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Woman Saved, But Building Deaths Climb

Tuesday, May 14, 2013

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A trapped woman has been found alive and safe amid the ruins of a Bangladesh garment factory building, but the number of victims topped 1,000 and kept rising.

Authorities say they expect to officially end recovery efforts at the site of the fallen Dhaka building today (May 14).

The building with illegally constructed floors collapsed the morning of April 24, with thousands of garment workers inside. The workers had been ordered to report to their jobs, even though police had ordered the building evacuated the day before, after structural cracks were found.

Woman Pulled from Ruins

Recovery workers had given up hope of finding any survivors and were plowing through the debris using heavy machinery Friday afternoon (May 10) when they discovered the woman, identified as 19-year-old Reshma Begum.

A recovery worker said he had been cutting iron rods when he heard Begum call for help.


Reshma Begum, 19, reported for work as a seamstress in the Bangladeshi factory on April 24, the day the building collapsed. She was pulled from the wreckage 17 days later. Her rescue was shown live on national television.

“I heard a faint voice saying ‘Save me, Save me’,” the worker told Reuters television. “She was given water, biscuits and oxygen.”

Begum had survived for 17 days in the basement of the collapsed eight-story Rana Plaza on water and dried food.

Rescuers had pushed bottled water through cracks in the ruins in hopes that survivors would find them.

“I never dreamed I'd see the daylight again,” Begum, who is recovering in a nearby hospital, told media outlets. “There was some dried food around me. I ate the dried food for 15 days.

“The last two days, I had nothing but water. I used to drink only a limited quantity of water to save it. I had some bottles of water around me,” she told the UK’s Daily Mail.

Begum worked as a seamstress for one of the five garment companies housed in the building, reports related. She told media Monday that she would never again work in a Bangladesh garment factory.

Her stunning rescue was shown live on national television.

Country’s Worst Industrial Accident

As of Monday (May 13), 1,127 victims had been pulled from the site and 2,438 had survived. It is unknown how many people were working in the structure when it was reduced to ruins.

Dhaka building collapse
Rijans / Wikimedia Commons

The tragedy is the worst ever in the garment industry, killing 1,1,27 people. It is also the worst industrial accident in Bangladesh's history. Recovery operations are expected to end today.

The tragedy has been described as the worst industrial accident in the country’s history and the worst ever in the garment industry.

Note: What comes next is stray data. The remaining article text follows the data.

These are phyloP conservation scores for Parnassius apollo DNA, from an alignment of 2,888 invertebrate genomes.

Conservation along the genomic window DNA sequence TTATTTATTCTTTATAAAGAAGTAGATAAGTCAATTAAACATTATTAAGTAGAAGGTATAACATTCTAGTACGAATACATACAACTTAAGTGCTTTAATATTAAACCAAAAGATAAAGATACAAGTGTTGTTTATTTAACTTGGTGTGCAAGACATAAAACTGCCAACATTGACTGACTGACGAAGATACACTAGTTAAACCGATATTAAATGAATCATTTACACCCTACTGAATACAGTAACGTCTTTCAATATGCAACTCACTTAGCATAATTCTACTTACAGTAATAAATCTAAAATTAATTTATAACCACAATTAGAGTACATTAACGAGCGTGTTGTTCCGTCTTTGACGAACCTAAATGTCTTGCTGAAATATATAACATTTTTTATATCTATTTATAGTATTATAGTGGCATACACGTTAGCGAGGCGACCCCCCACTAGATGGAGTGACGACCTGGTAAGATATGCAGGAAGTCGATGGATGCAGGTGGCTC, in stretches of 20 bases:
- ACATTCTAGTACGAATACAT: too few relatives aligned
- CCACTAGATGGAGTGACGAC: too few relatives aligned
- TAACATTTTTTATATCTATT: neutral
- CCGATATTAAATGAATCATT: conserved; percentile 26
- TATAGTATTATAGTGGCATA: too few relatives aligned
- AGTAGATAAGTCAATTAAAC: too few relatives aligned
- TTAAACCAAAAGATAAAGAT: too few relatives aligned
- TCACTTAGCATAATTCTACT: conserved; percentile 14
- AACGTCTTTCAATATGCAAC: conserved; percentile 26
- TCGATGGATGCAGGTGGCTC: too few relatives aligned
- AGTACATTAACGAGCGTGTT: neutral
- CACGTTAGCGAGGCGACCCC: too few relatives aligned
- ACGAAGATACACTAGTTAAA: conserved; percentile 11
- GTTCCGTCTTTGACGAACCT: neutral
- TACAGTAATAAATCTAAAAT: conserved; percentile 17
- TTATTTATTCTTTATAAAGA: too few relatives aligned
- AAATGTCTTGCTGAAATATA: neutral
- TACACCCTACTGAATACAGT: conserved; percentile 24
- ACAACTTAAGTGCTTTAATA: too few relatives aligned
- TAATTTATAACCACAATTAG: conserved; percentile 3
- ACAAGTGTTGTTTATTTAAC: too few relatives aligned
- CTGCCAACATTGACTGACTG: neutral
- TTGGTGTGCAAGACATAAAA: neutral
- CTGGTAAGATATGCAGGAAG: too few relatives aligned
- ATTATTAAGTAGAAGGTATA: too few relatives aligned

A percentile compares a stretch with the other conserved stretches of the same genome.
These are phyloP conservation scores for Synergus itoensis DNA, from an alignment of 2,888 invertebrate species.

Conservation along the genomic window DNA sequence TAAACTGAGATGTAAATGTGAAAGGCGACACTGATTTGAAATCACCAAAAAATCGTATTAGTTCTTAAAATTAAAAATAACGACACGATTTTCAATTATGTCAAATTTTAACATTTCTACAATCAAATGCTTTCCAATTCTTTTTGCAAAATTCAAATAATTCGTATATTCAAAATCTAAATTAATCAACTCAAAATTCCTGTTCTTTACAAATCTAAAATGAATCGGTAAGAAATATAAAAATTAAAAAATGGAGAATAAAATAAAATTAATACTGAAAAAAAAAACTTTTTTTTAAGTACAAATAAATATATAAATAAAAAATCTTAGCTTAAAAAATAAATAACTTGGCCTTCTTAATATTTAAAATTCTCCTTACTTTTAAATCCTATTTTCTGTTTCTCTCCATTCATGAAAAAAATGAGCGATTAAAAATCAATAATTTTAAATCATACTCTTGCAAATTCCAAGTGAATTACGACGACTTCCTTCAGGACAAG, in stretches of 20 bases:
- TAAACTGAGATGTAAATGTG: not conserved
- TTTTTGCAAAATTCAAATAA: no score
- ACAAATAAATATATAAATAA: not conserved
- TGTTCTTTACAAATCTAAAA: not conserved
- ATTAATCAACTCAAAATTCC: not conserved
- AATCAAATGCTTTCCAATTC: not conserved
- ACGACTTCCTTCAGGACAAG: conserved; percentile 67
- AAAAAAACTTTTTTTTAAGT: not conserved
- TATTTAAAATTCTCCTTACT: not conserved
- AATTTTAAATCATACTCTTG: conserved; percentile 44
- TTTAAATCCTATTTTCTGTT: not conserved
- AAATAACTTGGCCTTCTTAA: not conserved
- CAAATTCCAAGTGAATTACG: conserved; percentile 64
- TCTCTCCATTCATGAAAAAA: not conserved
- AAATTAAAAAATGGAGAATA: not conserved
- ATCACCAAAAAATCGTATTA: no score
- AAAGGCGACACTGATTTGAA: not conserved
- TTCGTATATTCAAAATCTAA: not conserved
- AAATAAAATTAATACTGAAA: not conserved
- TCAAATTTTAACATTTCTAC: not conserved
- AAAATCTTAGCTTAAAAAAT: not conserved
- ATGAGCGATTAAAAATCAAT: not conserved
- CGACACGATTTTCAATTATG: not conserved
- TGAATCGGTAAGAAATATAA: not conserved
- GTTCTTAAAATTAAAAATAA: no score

Cracks Seen Day Before Collapse

Many of the victims were garment workers who had been told by the factory owners and building owner to report to work the morning of April 24, despite a police evacuation order issued the day before when large cracks were discovered in the structure, according to reports.

The Bangladesh Garment Manufacturers and Exporters Association also told media outlets that after cracks were seen, it asked owners of the five factories to discontinue operations until further examination by engineers.

However, the owners opened their factories, relying on the word of building owner Mohammed Sohel Rana that the building was safe for occupancy, according to various reports.

Workers Threatened

Reports also said the workers were threatened with a month’s salary cut if they did not show up for work. Standard monthly wages are around $50 per month for the workers, according to NBC News.

The five factories in the building were Ether Tex, New Wave Bottoms, New Wave Style, Phantom Apparels and Phantom Tac.

Arrests Made, Charges Considered

Nine arrests were made following the deadly incident, but it is unclear whether any charges have officially been filed. Charges being considered include murder, negligence and illegal construction, according to various reports.

Those arrested include two government engineers, factory owners and Rana. Rana was said to have been attempting to flee to India when he was detained.

Moreover, authorities say that the Rana Plaza owner illegally added three floors to the building when it was constructed six years ago.

NBC News / Today

The building's owner and local politician Mohammed Sohel Rana was arrested following the disaster. Many allege that he told factory owners that the building was safe for occupancy despite large cracks in the concrete.

Further, an architect who worked for the firm that originally designed the building said that the building was not designed for heavy industrial work.

Vibrations from the heavy machinery used within has been identified as a possible cause of the structural collapse, but an official cause has not yet been identified.

Call for Reform; Factory Fire

The disaster has led the government to shut down 18 factories for safety concerns, officials said Wednesday (May 8). The government has also decided to allow the country’s four million garment workers to form trade unions without factory owner permission as part of industry reform, USA Today reported Monday.

Many fear that a similar incident could happen in any one of the country's 5,000 garment factory buildings.

Indeed, a day after the annoucement, a fire broke out at another garment factory in Dhaka, killing eight people.

The cause of the fire is under investigation.


Tagged categories: Building owners; Commercial Construction; Concrete; Construction; Fatalities; Health and safety; Inspection; Maintenance + Renovation

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